3. Hydrates And Repairs Skin
The comfrey root extract has active compounds. They include allantoin, rosmarinic acid, caffeic acid, polysaccharides, mucilage, and protein complexes. Allantoin stimulates the proliferation of healthy cells. Hence, it can remove scars and blemishes on your skin (6), (7).
Rosmarinic acid and caffeic acid inhibit the synthesis of pro-inflammatory compounds. Polysaccharides and mucilage hydrate and moisturize your skin. They cool your skin down by calming the nerve endings (6), (7).
Therefore, this extract heals ulcers and irritation. About 5-10% of this extract could effectively reduce skin damage induced by UV rays (redness, sunburns, etc.). Creams with comfrey ingredients are used to treat insect bites and painful boils (abscesses, furuncles, carbuncles) (3), (6), (8).
4. Boosts Bone Health
Traditional practices use comfrey (Symphytum uplandica) tea and root extract to promote healing of bone fractures and sprains. It was used in plasters and poultices to set and cure broken bones, thereby giving it the name ‘knit bone’ (9), (10).
Homeopathic preparations of this herb (6CH) have shown to boost bone density in study subjects. Comfrey may also treat swelling around bone and titanium implants (11).
Comfrey is also externally applied to manage the inflammation of bone joints. With further research, comfrey may be applied to heal chronic bone diseases like rheumatoid arthritis and osteoarthritis (12).
5. Might Have Anti-Cancer Effects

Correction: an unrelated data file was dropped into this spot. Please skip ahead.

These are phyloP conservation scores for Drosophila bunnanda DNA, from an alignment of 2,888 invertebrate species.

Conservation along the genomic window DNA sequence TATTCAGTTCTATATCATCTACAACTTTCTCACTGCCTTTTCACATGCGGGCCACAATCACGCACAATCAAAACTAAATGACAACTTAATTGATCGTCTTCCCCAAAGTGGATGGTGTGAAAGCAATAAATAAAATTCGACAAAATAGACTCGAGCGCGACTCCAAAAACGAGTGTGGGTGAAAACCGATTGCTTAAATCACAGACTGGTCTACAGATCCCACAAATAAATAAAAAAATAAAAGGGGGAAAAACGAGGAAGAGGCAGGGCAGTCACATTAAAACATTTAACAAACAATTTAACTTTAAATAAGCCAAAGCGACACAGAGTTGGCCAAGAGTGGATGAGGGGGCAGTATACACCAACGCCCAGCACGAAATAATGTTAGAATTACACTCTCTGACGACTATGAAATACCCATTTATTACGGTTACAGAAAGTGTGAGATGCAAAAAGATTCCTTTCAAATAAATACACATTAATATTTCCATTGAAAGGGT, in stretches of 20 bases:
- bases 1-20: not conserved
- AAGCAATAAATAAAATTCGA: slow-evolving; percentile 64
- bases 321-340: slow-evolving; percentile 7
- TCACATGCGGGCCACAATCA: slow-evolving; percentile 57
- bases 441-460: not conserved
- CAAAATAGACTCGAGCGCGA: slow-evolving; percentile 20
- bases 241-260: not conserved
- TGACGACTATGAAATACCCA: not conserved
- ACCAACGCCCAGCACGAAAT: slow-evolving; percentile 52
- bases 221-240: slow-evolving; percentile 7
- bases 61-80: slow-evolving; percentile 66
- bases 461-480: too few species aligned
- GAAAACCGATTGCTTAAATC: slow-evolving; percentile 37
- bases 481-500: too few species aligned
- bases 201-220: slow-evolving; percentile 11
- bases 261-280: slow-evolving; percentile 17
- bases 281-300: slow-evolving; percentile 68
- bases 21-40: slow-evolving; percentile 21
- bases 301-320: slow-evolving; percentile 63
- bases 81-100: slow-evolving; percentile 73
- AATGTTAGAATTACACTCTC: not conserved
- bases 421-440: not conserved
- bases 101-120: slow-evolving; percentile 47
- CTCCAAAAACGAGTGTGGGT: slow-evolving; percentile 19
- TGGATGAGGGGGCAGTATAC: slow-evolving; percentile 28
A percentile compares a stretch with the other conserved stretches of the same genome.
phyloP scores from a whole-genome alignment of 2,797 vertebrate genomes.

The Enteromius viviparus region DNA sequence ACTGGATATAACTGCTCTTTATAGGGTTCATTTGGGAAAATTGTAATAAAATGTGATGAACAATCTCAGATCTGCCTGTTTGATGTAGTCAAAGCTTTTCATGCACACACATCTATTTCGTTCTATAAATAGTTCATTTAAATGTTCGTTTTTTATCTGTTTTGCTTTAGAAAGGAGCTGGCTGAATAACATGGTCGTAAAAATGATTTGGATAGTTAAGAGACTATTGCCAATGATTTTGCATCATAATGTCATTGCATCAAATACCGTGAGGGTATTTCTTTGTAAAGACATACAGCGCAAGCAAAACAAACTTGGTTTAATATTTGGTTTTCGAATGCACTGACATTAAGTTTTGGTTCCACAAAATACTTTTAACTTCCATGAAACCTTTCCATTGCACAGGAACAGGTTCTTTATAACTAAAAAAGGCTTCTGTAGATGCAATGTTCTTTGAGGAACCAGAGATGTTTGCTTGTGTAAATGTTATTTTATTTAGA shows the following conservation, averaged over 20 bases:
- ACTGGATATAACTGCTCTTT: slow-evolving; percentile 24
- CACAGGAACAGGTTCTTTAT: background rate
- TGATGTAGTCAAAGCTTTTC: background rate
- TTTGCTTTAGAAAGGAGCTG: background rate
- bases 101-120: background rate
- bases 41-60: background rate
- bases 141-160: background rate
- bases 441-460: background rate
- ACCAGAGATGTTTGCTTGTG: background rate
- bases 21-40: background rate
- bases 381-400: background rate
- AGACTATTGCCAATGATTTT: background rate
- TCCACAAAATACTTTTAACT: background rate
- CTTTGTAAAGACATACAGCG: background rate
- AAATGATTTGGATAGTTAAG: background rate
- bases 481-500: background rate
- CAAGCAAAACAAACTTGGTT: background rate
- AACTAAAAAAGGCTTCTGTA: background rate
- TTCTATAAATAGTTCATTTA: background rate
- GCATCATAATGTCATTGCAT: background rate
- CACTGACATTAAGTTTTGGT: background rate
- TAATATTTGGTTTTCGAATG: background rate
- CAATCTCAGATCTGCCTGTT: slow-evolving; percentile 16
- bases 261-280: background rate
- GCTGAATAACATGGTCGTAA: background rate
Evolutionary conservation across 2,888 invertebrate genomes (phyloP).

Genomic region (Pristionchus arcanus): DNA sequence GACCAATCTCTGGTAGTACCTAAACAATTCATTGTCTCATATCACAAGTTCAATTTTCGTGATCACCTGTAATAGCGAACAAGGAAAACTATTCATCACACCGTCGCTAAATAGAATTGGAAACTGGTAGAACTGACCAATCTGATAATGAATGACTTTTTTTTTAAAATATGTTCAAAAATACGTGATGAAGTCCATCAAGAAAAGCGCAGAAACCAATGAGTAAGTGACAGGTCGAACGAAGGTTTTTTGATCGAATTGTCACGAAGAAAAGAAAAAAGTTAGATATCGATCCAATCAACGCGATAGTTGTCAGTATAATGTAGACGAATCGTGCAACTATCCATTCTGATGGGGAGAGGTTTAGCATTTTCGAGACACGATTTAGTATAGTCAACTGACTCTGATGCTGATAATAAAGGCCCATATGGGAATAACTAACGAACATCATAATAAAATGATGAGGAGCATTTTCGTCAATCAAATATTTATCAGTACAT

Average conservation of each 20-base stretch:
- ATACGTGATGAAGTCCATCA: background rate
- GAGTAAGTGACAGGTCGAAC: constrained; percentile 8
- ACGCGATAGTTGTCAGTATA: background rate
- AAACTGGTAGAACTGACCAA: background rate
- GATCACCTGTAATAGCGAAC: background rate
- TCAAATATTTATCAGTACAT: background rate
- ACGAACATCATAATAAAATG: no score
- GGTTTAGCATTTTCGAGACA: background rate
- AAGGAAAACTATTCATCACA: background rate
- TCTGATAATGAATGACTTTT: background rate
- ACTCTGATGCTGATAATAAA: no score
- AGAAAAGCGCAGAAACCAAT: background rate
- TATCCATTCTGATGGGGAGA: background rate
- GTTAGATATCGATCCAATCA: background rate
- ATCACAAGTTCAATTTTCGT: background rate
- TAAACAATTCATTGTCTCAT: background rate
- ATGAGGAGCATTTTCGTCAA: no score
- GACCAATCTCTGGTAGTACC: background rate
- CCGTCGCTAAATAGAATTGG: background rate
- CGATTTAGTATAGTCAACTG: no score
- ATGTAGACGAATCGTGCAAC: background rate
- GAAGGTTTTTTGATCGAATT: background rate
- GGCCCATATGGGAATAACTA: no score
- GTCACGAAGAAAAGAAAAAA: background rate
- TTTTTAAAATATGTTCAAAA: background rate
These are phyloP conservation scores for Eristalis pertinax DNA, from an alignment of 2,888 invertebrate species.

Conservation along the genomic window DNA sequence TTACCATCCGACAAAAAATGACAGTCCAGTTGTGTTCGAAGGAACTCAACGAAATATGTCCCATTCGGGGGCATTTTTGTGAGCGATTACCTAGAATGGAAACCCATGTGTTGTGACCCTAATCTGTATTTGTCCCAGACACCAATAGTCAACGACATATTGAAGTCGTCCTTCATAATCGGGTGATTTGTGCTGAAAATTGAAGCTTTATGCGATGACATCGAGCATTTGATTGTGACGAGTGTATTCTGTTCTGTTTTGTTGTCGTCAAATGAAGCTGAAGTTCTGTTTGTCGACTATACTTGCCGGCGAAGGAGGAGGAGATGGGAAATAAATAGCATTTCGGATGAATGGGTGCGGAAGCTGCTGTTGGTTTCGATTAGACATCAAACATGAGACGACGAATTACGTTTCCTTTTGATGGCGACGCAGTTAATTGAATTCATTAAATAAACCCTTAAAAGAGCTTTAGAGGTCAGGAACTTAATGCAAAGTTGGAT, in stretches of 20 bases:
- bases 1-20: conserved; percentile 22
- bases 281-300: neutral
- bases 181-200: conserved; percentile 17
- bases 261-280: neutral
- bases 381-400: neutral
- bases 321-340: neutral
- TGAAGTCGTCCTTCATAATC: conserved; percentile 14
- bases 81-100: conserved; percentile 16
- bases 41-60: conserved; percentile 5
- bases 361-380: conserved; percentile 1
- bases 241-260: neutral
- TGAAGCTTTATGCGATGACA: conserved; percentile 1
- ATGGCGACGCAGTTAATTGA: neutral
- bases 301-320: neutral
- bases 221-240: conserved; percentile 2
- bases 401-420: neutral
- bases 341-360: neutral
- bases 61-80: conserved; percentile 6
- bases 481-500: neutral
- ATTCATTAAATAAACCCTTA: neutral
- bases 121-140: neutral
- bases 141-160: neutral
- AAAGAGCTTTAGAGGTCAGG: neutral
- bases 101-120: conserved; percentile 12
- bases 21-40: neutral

Research links comfrey to several cancers. But recent studies have demonstrated anti-cancer properties in its extracts. The extracts also have strong antioxidant, anti-inflammatory, and immunity-boosting effects (15), (16).
The active molecules in comfrey could induce cell death in cancerous cells of the prostate, liver, and blood. They also interfere in the critical stages of cancer development, like cell division and angiogenesis (15), (16).
Moreover, comfrey extracts showed no toxicity in the subjects of these trials. How comfrey manages to be a carcinogen and yet treats/manages certain cancers remains a mystery. Research is ongoing to understand this dual mechanism (15), (16).
According to experimental data, such benefits are because of the unique phytochemical profile of comfrey.
Its roots, leaves, and other parts have varying amounts of polyphenolic components. Find out more about these components in the next section.
Biochemical Composition Of Comfrey
Comfrey roots are abundant in allantoin and mucilage that is made of fructose and glucose molecules. Rosmarinic, caffeic, and chlorogenic acids were identified in chemical analyses. The presence of saponins, terpenoids, and alkaloids has also been reported (3).
The leaves are also a reserve of allantoin and alkaloids. The alkaloids have received a lot of attention from the scientific community in recent times (17).
Experiments on comfrey root and leaf extracts have revealed that these active molecules (alkaloids) can cause cancer.